Interest Expense of International Financial Reporting Groups. The Ways and Means Committee proposes the addition of a new section to the Code that would limit the interest deduction for certain domestic corporations that are part of an “international financial reporting group,” which is defined as a group of at least two members, one of which is foreign.

The provision would apply to domestic corporations whose average excess interest expense paid or accrued over a three-year period over the average interest includable in the gross income of the company for that period exceeds $12,000,000.

Any such corporations would only be permitted to deduct interest expense up to a limit of 110 percent of the group’s “net interest expense” (i.e., the ratio of such corporation’s allocable share of the group’s net interest expense over such corporation’s reported net interest expense).

Modifications to Treatment of Certain Losses. The proposed provision changes the treatment of taxable liquidations of corporate subsidiaries in a controlled group of corporations. Under the provision, a loss in a taxable liquidation is deferred until the property received in the liquidation is sold to a third party. This provision is applicable to liquidations after the date of enactment of the proposed legislation.

Thus, losses on liquidations of corporations where there is an in-kind distribution would be disallowed or deferred. This would make corporate liquidations more like partnership liquidations.

Tax Proposals Applicable to GILTI and FDII

Modifications to Deduction for FDII and GILTI. This proposed modification would reduce the section 250 deduction with respect to both Foreign-Derived Intangible Income (FDII) and Global Intangible Low-Taxed Income (GILTI). In combination with the proposed 26.5 percent corporate tax rate, this would yield an increased FDII rate of 20.7 percent (as opposed to the current 13.125 percent) and an increased GILTI rate of 16.5635 percent (as compared to the current rate of between 10 percent to 13.125 percent). Should the section 250 deduction with respect to either FDII or GILTI exceed taxable income, the excess is allowed as a deduction. This will increase the net operating loss for the taxable year. Presently, when taxable income is less than the deduction, the allowable deduction is reduced and the GILTI rate is increased when there are domestic losses. There is a transition rule for taxable years that include but do not end on December 31, 2021.

Country-by-Country GILTI Calculations. Under current law, the GILTI regime imposes a worldwide minimum tax on foreign earnings that is computed on a global approach. The proposed legislation would modify GILTI so that it is computed on a country-by-country basis, meaning that a United States shareholder’s GILTI would be the sum of the amounts of GILTI determined separately with respect to each country in which any controlled foreign corporation of the United States shareholder is a tax resident.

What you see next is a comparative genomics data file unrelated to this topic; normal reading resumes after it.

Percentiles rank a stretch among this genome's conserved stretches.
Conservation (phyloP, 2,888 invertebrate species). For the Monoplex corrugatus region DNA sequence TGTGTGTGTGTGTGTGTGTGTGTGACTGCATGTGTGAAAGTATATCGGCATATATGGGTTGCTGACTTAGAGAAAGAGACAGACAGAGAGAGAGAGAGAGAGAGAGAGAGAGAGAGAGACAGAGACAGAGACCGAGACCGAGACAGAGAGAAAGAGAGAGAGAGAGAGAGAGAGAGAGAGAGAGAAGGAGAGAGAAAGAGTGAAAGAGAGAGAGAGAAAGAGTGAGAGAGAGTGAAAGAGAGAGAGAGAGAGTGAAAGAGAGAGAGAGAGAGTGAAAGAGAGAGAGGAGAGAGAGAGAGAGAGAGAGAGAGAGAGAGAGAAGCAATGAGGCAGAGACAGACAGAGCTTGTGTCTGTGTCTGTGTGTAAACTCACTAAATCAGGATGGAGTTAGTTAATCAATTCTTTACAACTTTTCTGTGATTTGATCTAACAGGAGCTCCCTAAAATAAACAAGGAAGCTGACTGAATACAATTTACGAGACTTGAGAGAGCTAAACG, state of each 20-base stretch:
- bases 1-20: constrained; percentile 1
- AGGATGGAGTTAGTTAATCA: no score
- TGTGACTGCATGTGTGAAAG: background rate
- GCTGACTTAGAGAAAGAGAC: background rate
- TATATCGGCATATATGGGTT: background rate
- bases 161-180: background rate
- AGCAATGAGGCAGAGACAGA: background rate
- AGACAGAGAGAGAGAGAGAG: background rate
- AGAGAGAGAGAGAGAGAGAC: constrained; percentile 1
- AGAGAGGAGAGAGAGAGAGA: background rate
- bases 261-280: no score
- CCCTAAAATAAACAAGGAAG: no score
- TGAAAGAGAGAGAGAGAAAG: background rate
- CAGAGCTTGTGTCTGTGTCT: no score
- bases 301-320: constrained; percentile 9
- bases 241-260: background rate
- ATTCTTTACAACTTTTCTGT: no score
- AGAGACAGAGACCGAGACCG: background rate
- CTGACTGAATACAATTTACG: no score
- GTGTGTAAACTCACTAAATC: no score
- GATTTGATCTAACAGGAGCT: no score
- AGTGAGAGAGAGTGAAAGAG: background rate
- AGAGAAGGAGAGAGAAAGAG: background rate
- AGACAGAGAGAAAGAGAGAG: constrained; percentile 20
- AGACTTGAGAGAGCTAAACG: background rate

Other amounts, such as net controlled foreign corporation tested income, net deemed tangible income return, qualified business asset investment, and interest expense would also be determined on a country-by-country basis.

Modifications to “Deemed Paid Credit” Foreign Tax Credit Rules for GILTI. This provision would increase the “deemed paid credit” for taxes attributable to GILTI from 80 percent to 95 percent (and from 80 percent to 100 percent in the case of taxes paid or accrued to U.S. territories). Such modifications would apply to taxable years of foreign corporations beginning after December 31, 2021 and to taxable years of a United States shareholder in which or with which such taxable years of foreign corporations end.

Adjustments to Earnings & Profits of Controlled Foreign Corporations. Under current law, a dividend paid by a controlled foreign corporation to a domestic shareholder that has held the stock for less than two years in an amount in excess of a certain percentage of the shareholder’s basis in the stock is treated as an “extraordinary dividend,” which reduces the shareholder’s basis in such stock, and may give rise to a gain attributable to the amount deductible under the dividends received deduction. Under the proposed legislation, a dividend would be an “extraordinary dividend” regardless of how long the taxpayer held the stock if the dividend is paid out of earnings and profits while the corporation was not a corporation or while such stock was not owned by a domestic shareholder. This proposal could increase taxable dividend income to certain U.S. shareholders of foreign corporations.